One of the points clarified deals with those estates that are below the filing threshold and for the sole purpose of making the portability election. Under the temporary regulations, an executor does not have to report the value of certain property that qualifies for the marital or charitable deducation. The executor would have to provide the best estimate of the total gross estate and sign the return under penalties of perjury.
Also, another of the important points made is that if no estate tax return is required to be filed, failing to file a timely return will be considered an affirmative statement signifying the decsion not to make a portability election.
Answer: The reporting of Trustee fees by a trust on a Form 1099-Misc is not required. The 1099-Misc is for payment of services performed in a trade or business by people not treated as employees.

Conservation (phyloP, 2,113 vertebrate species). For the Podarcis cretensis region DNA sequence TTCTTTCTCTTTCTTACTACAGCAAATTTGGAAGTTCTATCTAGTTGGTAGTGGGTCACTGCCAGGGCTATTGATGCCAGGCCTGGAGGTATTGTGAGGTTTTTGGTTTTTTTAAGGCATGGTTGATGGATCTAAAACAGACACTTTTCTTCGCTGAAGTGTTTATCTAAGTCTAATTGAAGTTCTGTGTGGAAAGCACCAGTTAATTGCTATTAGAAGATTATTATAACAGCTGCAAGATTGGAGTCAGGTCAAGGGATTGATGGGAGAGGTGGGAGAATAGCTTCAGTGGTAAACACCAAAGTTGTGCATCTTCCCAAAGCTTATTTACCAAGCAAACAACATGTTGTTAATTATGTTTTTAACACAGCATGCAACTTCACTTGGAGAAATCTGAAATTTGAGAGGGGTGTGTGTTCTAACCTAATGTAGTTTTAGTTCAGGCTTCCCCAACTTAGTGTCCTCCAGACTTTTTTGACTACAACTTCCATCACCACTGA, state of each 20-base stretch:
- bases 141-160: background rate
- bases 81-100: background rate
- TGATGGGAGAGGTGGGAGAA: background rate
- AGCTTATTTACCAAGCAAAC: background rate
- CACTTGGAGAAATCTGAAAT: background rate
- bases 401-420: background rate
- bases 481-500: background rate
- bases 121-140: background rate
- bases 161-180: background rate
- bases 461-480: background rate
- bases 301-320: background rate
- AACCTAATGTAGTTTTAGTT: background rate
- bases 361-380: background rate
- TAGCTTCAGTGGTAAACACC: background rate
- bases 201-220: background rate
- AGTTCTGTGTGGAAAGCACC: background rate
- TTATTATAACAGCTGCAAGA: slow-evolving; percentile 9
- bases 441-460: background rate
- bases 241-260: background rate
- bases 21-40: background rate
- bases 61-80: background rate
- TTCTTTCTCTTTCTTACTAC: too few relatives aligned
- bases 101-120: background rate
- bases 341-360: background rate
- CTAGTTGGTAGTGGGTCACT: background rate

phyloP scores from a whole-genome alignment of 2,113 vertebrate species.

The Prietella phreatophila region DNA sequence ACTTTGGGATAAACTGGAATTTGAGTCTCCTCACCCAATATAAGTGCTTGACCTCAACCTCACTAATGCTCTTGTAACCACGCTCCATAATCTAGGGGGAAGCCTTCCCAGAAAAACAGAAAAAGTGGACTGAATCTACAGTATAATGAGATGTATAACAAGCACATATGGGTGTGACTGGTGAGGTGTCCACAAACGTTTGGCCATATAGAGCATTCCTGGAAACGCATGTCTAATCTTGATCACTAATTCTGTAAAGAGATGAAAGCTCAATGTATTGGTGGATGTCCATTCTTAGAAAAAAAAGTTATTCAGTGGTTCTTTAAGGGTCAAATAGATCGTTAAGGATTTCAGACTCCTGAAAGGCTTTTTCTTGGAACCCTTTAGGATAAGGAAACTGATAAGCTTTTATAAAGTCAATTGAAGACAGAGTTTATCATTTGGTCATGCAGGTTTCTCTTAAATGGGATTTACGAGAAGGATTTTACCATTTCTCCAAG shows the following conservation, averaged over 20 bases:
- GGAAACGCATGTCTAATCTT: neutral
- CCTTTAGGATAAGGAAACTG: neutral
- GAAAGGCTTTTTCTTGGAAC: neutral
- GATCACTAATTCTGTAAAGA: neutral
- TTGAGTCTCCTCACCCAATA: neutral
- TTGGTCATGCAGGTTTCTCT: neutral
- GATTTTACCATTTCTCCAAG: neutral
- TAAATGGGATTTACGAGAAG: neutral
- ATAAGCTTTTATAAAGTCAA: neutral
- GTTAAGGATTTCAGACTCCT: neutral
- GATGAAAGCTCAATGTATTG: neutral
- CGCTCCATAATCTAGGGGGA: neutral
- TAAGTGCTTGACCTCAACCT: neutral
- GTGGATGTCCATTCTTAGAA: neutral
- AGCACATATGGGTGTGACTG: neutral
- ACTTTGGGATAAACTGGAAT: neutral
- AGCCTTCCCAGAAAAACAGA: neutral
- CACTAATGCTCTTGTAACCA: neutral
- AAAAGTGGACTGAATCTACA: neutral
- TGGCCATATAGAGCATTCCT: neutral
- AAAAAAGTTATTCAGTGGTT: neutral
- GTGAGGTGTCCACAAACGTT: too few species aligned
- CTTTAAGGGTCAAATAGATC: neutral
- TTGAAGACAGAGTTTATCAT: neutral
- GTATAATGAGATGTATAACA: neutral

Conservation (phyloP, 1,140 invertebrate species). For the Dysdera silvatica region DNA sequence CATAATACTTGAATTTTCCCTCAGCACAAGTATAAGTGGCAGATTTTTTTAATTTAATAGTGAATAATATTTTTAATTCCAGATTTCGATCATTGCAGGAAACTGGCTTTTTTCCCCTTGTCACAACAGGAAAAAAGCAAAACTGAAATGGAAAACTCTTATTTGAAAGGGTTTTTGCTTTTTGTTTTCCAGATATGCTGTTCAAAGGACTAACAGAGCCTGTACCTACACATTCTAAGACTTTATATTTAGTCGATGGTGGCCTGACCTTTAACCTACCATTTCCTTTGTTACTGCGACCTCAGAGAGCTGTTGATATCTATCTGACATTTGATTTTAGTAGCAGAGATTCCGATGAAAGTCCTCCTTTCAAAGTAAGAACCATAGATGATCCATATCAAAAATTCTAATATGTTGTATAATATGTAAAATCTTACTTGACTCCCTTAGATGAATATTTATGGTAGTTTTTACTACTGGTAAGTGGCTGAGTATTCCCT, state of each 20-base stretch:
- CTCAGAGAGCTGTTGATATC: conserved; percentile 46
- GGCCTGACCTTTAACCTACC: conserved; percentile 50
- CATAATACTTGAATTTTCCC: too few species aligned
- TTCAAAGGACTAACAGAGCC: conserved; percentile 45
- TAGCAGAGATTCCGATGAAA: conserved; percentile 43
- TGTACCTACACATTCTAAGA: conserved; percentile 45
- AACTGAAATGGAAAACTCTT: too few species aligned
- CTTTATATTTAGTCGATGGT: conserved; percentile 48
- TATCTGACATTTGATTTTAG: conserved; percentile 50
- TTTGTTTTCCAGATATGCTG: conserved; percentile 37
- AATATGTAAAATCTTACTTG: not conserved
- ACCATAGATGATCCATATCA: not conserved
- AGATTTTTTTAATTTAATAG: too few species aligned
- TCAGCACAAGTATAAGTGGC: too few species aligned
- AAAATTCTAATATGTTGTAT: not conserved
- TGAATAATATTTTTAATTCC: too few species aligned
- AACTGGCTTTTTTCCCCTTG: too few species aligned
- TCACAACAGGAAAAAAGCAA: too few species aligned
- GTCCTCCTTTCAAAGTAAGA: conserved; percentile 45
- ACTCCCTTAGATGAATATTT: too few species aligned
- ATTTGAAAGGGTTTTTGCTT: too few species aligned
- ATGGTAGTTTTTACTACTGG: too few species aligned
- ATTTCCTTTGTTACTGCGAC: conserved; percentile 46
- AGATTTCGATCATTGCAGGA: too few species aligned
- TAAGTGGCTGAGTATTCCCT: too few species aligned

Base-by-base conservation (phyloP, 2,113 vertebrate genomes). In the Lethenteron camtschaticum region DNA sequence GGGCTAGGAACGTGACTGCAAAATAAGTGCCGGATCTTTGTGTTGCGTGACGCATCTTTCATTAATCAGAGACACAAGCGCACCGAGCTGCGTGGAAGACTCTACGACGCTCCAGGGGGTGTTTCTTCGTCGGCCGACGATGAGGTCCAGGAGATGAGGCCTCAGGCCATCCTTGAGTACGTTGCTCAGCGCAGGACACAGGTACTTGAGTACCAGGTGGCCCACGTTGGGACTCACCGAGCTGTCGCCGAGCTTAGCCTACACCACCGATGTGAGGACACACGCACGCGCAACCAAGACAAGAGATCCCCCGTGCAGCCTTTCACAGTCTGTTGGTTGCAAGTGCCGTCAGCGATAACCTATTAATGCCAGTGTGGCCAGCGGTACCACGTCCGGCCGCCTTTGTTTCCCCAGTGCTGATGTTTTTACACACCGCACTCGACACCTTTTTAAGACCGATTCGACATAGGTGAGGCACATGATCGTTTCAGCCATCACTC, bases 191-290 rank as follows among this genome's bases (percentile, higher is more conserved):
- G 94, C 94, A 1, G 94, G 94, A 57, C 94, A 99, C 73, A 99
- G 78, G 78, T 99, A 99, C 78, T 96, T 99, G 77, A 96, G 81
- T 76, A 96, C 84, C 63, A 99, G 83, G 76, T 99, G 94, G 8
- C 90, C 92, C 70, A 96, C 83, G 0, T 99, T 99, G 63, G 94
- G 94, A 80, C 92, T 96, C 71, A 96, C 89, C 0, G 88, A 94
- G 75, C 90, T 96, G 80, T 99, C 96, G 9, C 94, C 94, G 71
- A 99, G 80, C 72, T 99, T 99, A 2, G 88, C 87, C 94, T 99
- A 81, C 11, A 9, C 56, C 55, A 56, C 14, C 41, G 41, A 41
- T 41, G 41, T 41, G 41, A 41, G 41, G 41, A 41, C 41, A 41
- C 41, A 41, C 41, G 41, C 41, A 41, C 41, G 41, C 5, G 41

Trusts and estates are generally not treated as a “trade or business” and non-professional trustees are serving in a capacity that does not rise to the level of a “trade or business” activity for that individual. Therefore, we generally do not issue 1099s for executor or trustee fees.
By: Deanna DeWitt
As a trusted advisor, one’s CPA is often one of the first people notified when a client dies. As a CPA, it is critical to know and understand both the legal and moral steps involved in helping a family cope with a death. It is important to note that family members and friends are likely to be distraught immediately following the death of a loved one, even those who typically understand business and financial matters. Therefore, it is the CPA's job to step in and provide the executor, family members, and friends with comfort, support, and financial advice.
Many times, when a client dies, the CPA will need to begin working with new people to help them settle all of the issues at hand. Often, a family member is the one appointed to conduct all of the financial affairs. Regardless of who will be involved in settling a decedent’s estate, it is important to start building relationships with those people as soon as possible.